I walk along jungle trails in the heat-inflicted silence. Blackened, red-brick humps lie strangled in greenery against steep mountains devoured by rain clouds. I am in My Son, in central Vietnam, forty miles inland from the coast of the South China Sea. Flowers and grass grow out of every nonvertical surface of each monument where altars, lamps, and lingas used to be placed, swimming in incense and camphor. Half-destroyed statues that recall India deep in Southeast Asia are embraced by columns in the walls, blotched blue and white with lichen. There are headless gods and time-mottled dancing figures now ferociously explored by insects. The loose bricks are like missing teeth: the monuments so hacked and battered that what remains recall the abstract shapes of modernist sculpture. A lichen-coated linga, the phallic symbol of Shiva's manhood, stands alone and sentinel against the ages.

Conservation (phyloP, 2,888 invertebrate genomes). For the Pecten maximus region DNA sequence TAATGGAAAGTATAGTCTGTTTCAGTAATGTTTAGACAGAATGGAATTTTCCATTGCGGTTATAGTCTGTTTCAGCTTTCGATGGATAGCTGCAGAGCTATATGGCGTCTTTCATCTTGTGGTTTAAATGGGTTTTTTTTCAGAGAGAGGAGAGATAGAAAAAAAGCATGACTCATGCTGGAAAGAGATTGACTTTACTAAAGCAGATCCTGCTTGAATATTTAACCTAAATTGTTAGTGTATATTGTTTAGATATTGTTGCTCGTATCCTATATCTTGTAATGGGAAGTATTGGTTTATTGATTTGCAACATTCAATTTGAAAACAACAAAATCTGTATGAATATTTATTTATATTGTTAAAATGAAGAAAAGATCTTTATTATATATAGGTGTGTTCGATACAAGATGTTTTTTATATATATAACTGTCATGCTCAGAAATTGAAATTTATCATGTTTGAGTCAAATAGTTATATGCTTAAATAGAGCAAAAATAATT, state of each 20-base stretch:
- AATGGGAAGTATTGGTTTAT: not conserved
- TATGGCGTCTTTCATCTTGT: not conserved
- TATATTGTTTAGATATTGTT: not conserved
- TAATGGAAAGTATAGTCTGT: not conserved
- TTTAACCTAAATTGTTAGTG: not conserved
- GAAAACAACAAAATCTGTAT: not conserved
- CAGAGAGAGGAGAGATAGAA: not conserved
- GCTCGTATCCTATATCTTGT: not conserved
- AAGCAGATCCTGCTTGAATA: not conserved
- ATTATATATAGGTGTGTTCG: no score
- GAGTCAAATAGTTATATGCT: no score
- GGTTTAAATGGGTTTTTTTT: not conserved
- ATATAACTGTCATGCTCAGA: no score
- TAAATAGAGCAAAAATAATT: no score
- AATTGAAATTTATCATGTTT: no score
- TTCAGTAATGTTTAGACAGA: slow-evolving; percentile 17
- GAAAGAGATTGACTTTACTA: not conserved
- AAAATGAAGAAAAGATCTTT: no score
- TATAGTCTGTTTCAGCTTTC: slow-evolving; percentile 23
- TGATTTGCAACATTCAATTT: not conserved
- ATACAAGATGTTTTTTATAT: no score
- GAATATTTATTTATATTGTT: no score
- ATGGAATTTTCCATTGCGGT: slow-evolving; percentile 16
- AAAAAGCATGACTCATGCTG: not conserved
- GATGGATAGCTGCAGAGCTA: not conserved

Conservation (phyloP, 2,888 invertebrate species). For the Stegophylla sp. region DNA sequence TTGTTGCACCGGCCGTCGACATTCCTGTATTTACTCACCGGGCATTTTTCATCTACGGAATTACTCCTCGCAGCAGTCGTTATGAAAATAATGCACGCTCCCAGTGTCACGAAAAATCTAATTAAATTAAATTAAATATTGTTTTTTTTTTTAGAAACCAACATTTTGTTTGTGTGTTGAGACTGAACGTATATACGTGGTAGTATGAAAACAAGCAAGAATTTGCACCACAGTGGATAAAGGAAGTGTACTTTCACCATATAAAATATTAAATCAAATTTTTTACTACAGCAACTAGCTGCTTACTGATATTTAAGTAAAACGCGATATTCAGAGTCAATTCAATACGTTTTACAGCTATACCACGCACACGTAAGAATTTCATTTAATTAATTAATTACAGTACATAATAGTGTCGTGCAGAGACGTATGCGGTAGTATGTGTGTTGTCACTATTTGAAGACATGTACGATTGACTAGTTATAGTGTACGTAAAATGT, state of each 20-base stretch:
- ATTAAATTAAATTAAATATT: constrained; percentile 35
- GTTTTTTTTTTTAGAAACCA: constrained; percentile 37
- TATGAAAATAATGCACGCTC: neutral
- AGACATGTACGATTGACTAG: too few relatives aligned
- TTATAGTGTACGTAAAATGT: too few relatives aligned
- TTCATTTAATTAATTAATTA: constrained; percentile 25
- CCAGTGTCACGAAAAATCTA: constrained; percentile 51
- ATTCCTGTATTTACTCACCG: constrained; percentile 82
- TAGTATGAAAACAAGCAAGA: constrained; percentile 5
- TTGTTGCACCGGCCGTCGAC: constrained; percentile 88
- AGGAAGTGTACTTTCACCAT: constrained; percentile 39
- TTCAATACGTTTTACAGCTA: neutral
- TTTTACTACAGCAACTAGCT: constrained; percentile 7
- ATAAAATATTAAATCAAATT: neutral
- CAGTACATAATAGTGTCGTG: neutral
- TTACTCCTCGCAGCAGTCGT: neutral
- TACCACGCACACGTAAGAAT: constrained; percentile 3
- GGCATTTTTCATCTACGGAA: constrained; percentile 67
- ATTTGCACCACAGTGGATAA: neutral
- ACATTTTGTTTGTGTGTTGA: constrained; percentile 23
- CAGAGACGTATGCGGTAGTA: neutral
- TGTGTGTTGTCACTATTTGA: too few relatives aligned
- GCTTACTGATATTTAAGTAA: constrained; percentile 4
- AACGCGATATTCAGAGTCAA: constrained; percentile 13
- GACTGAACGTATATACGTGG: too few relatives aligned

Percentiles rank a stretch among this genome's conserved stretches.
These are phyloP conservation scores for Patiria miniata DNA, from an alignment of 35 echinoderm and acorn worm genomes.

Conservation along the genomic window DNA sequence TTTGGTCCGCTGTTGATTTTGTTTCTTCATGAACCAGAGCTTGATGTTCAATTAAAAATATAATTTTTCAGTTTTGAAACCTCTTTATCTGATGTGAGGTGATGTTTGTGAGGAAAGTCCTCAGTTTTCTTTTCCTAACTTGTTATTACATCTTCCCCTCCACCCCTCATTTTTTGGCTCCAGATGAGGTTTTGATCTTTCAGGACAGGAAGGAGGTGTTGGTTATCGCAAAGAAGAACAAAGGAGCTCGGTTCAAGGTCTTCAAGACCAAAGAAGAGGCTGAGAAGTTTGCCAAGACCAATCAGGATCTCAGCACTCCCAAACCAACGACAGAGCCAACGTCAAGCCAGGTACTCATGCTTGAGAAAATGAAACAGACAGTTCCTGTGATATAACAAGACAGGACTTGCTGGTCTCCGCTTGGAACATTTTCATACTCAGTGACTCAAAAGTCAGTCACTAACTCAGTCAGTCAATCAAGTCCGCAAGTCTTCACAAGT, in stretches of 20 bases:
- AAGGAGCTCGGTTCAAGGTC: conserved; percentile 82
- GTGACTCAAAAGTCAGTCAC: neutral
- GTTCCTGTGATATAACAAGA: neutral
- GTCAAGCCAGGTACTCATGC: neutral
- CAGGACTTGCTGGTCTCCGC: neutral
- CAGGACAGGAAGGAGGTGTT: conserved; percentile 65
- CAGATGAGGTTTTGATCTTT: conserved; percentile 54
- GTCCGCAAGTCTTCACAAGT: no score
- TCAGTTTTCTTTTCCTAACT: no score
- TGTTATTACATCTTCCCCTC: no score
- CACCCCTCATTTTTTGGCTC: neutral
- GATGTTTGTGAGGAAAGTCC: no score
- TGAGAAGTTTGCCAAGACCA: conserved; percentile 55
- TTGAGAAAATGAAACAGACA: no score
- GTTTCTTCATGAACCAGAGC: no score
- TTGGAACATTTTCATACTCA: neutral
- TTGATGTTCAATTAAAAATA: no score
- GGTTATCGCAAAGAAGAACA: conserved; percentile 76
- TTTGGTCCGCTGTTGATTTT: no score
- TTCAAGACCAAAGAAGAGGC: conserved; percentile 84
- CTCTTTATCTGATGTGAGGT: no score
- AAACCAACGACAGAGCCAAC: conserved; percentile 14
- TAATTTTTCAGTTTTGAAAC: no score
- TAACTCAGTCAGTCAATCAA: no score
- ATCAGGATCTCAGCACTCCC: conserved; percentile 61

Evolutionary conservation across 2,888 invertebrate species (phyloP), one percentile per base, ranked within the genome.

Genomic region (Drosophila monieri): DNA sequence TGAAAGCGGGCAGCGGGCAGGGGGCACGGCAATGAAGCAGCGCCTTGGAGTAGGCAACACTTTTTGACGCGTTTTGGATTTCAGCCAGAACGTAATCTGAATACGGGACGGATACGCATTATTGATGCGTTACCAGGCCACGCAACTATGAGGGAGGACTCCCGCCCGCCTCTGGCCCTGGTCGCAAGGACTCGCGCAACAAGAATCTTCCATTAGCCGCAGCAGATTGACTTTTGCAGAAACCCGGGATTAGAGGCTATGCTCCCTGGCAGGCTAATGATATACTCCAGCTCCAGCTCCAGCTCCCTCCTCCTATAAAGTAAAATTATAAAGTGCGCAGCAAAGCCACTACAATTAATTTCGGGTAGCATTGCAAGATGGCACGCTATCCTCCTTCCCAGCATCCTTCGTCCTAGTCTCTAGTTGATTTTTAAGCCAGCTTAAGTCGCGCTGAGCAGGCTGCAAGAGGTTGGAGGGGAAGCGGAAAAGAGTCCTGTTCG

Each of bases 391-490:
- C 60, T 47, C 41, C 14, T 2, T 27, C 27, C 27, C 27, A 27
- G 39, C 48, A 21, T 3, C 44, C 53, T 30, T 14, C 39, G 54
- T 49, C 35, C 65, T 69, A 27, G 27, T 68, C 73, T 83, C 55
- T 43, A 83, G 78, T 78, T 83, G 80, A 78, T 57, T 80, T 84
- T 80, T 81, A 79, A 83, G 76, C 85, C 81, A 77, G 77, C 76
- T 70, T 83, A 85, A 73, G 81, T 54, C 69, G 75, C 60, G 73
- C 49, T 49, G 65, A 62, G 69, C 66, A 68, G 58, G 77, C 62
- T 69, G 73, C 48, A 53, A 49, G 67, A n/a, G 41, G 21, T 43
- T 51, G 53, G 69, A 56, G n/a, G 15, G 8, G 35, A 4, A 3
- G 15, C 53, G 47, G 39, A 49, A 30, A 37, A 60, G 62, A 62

- From Asia's Cauldron: The South China Sea and The End of a Stable Pacific by Robert D. Kaplan